Do I have to come into hospital for my NHS Lung Health Check?
No, the NHS Lung Health Check will be completed over the telephone.
If you are invited for a CT scan, this will take place in a mobile unit in a community setting.
What is a CT scan?
CT stands for computerised tomography. It is a special scan that uses X-rays and a computer to create details images of the inside of your body.
A CT scan is carried out by a specially trained clinician called a Radiographer.
For the NHS Lung Health Checks, we use a low dose CT, which means that the exposure to radiation is very low, similar to about a year’s worth of radiation from the natural environment.
Will I be offered a CT scan?
People having an NHS Lung Health Check will be risk assessed against set criteria to identify whether or not they are at an increased risk of developing lung cancer. Only those people who are found to be at a higher risk of lung cancer will be offered a CT scan. This means that not everybody having a NHS Lung Health Check will be offered a CT scan. We expect that around 44% of people having an NHS Lung Health Check will not qualify for a CT scan.
How long will my CT scan take?
Your CT scan appointment will last around 20 minutes.
How long until I receive the results of my CT scan?
The results will be sent to you and your GP within 4 weeks of your scan. If you have not received the results within 6 weeks of your scan, please contact the service using the numbers in the letters we have sent to you.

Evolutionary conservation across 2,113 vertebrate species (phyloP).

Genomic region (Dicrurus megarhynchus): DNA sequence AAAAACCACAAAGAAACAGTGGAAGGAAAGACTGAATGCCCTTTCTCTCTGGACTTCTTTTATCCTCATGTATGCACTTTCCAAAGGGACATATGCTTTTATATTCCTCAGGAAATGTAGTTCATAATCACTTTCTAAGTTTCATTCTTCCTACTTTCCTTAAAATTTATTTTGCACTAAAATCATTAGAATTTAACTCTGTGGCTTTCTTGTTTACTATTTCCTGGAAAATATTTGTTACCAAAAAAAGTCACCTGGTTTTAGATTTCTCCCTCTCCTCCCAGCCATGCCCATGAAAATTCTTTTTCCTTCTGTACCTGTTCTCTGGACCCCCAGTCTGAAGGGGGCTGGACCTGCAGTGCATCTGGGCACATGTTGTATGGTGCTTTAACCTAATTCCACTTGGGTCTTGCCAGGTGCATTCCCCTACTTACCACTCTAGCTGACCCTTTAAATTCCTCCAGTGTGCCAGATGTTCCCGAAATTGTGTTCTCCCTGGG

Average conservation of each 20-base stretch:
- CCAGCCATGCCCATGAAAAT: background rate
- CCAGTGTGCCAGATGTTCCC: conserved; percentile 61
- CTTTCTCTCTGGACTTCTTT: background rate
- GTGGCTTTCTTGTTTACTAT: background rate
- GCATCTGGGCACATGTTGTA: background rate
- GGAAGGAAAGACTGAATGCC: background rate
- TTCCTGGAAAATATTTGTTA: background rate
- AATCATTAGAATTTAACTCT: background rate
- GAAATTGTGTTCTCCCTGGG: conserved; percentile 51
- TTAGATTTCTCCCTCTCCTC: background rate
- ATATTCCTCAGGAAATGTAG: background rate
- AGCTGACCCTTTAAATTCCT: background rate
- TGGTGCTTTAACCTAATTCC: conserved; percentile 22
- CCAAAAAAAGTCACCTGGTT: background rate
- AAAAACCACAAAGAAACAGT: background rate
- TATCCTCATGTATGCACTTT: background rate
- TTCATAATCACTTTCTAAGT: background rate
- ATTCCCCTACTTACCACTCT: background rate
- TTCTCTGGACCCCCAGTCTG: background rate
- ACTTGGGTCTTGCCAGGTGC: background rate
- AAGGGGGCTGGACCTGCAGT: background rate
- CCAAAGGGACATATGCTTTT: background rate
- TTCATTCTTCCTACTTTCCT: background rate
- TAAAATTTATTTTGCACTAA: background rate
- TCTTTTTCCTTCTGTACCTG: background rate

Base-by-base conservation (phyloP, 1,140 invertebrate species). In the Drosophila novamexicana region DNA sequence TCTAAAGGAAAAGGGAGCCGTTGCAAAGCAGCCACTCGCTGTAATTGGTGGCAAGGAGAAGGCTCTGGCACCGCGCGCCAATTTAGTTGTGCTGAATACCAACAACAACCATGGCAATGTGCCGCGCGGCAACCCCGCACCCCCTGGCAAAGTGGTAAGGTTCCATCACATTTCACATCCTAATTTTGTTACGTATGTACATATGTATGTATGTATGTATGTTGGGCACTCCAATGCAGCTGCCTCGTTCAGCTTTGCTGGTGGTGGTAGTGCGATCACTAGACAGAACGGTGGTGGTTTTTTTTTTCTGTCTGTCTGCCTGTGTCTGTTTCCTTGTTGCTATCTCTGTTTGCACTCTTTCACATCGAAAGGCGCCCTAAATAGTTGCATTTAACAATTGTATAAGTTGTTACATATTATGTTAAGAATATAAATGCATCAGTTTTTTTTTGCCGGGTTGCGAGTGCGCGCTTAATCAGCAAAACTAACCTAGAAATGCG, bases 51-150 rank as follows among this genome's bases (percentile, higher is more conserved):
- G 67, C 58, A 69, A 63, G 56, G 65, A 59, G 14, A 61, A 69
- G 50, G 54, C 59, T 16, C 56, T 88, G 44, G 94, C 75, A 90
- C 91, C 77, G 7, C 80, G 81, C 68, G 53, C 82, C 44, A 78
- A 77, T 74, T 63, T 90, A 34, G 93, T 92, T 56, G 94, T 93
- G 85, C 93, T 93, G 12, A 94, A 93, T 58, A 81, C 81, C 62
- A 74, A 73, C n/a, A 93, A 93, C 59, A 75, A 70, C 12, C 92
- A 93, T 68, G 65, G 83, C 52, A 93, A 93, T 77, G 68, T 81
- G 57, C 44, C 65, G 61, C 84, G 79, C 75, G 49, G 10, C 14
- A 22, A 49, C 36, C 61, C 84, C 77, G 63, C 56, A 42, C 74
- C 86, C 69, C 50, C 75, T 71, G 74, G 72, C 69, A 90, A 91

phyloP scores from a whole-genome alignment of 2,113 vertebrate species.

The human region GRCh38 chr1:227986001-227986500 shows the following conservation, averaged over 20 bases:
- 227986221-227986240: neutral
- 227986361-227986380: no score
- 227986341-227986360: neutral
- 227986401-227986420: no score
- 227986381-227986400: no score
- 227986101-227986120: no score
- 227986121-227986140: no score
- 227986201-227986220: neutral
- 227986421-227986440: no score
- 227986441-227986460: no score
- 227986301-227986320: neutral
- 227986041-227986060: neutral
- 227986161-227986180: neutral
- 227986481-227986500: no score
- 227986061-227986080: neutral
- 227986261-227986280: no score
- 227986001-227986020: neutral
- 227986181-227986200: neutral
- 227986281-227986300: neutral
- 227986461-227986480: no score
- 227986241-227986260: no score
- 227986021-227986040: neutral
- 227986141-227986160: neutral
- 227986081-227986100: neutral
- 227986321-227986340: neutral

I have never smoked but I have been exposed to passive smoking. Can I have an NHS Lung Health Check?
NHS Lung Health Checks are only being offered to people who smoke or used to smoke. If you have any concerns about your breathing, please contact your GP.
Is the information available in other languages?
Yes, we have translated the Participant Information Booklet into several languages already.
If you need the Booklet translated into another language, please contact 0191 282 4888.
I don’t speak English as a first language. Can I have an interpreter at my appointment?
Yes, an interpreter can be arranged for you. When you book your NHS Lung Health Check, you will be asked whether you need one and the NHS Lung Health Check Team will then arrange this for you.
I have a learning disability. Can I have support at my appointment?
Yes, you can either bring a friend, family member or carer with you to your appointment. Your local Community Learning Disability Team may also be able to support you to your appointment. They will be in touch with you before you receive your appointment to ask whether you would like any support at your appointment.
More information is available here (link to LD page).
Does the mobile unit have wheelchair access?